The Impacts of Technology: Our Digital Lives
by Dr. Patrice De La Ossa
Students today are digital natives who have grown up with technology. This is evident in both their learning environments and personal lives. Often these two interconnect and can either be seen as opportunities or challenges.
Center for Talent Development is excited to share a new course, Psychology: Human Relationships and Technology, which provides students and families the opportunity to learn about the impacts of technology through intellectual, emotional, and social examinations of our digital lives.
There is emerging research on how these devices we love so much are impacting our personal and academic lives. For teens, the challenges can be costly. For example, a study by Kent State University suggests that frequent cell phone usage can lead to lower academic performance, higher levels of anxiety, and reduced happiness. Although technology is touted as a means for people to become more connected with the world around us, we do not fully understand the impact technology has on our mentality, nor do we know how to navigate those challenges.
To remedy the common preconception that technology, particularly cell phones, are distracting, many have opted to ban the use of these devices in classrooms. Instead, what we may want to consider is how technology has impacted teenagers’ behaviors and mental processes. At their age, teenagers’ prefrontal cortex, which controls “planning, working memory, organization, and modulating mood,” is still developing (Frontline). As this area of the brain matures, teenagers can “reason better, develop more control over impulses and make judgments better” (Frontline). With this in mind, we may want to consider the ways in which technology may affect teenagers’ mental development.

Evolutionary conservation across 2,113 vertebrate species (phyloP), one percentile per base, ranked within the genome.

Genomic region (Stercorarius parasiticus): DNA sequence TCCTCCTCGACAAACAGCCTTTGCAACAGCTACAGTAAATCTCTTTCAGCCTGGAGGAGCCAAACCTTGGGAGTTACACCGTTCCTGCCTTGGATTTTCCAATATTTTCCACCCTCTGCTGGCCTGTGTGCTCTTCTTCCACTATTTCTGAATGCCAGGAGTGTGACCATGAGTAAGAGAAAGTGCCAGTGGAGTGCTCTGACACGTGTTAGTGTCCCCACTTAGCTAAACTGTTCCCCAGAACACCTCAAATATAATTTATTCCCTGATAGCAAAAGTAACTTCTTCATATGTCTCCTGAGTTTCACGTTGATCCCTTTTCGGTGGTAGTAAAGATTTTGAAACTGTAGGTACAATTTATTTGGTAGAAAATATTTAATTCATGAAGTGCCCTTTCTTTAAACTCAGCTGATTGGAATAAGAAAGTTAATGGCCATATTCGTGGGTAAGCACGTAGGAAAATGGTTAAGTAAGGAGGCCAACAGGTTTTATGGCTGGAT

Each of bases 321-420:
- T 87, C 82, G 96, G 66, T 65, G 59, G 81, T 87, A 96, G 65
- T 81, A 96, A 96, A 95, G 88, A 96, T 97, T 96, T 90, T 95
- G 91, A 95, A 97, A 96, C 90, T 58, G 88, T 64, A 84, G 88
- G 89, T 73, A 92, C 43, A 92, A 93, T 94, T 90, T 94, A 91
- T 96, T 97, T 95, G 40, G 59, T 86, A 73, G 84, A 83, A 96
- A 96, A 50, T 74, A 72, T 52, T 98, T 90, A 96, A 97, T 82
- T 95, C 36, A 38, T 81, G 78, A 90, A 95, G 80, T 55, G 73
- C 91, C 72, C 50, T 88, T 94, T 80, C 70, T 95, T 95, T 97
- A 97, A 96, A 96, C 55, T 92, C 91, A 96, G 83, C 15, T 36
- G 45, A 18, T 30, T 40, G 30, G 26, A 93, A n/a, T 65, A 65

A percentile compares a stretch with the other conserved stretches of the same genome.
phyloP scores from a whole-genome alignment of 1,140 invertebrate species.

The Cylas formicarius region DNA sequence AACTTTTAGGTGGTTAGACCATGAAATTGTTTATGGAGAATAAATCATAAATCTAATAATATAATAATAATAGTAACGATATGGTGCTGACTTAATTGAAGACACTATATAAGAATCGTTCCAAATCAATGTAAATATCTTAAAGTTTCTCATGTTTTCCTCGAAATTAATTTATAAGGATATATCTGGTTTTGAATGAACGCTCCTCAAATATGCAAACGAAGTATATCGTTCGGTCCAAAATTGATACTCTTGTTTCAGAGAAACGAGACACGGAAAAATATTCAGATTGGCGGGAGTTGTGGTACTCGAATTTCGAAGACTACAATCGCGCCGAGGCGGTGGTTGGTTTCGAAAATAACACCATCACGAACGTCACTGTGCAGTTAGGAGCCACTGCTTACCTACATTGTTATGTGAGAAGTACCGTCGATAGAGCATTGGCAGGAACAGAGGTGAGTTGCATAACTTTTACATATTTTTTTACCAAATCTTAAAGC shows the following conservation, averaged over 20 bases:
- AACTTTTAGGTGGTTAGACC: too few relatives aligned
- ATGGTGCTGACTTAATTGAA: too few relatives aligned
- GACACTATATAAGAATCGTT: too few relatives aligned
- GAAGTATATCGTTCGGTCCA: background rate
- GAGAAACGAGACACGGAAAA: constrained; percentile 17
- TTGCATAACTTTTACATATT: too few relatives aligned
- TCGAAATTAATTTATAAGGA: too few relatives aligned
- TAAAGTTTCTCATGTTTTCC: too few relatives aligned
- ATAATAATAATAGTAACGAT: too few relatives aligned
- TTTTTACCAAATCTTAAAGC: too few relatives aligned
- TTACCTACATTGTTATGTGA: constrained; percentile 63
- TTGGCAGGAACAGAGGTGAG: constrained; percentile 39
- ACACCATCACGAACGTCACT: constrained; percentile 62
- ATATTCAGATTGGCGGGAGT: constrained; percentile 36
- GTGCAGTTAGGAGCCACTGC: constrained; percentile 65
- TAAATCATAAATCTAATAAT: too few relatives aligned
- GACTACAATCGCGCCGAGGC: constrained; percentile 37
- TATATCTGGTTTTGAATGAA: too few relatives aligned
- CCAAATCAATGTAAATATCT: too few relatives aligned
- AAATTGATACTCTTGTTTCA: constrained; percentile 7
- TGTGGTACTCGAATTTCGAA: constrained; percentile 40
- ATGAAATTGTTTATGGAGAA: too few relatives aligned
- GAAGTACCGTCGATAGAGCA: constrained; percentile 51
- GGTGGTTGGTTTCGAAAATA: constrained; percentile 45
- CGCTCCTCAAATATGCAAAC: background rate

Learning about how our brains develop, how we connect with each other, and our desire for human relationships in a digital world is imperative. Examining the concepts of multi-tasking, social media, and how we connect online with others is more important than ever as we embark on the integration of two worlds with a brain that is not wired for technology. We have a brain wired for touch, non-verbal cues, and human connection. Although the ways in which we achieve these connections are changing as technology becomes our prevalent method of interaction, it should not entirely replace face-to-face interactions and physical conversations.
Dr. Patrice De La Ossa is a psychology educator, with Center for Talent Development’s online program, and consultant. She works to educate schools, students, and families on how to examine their digital world and the impact on their personal and academic lives.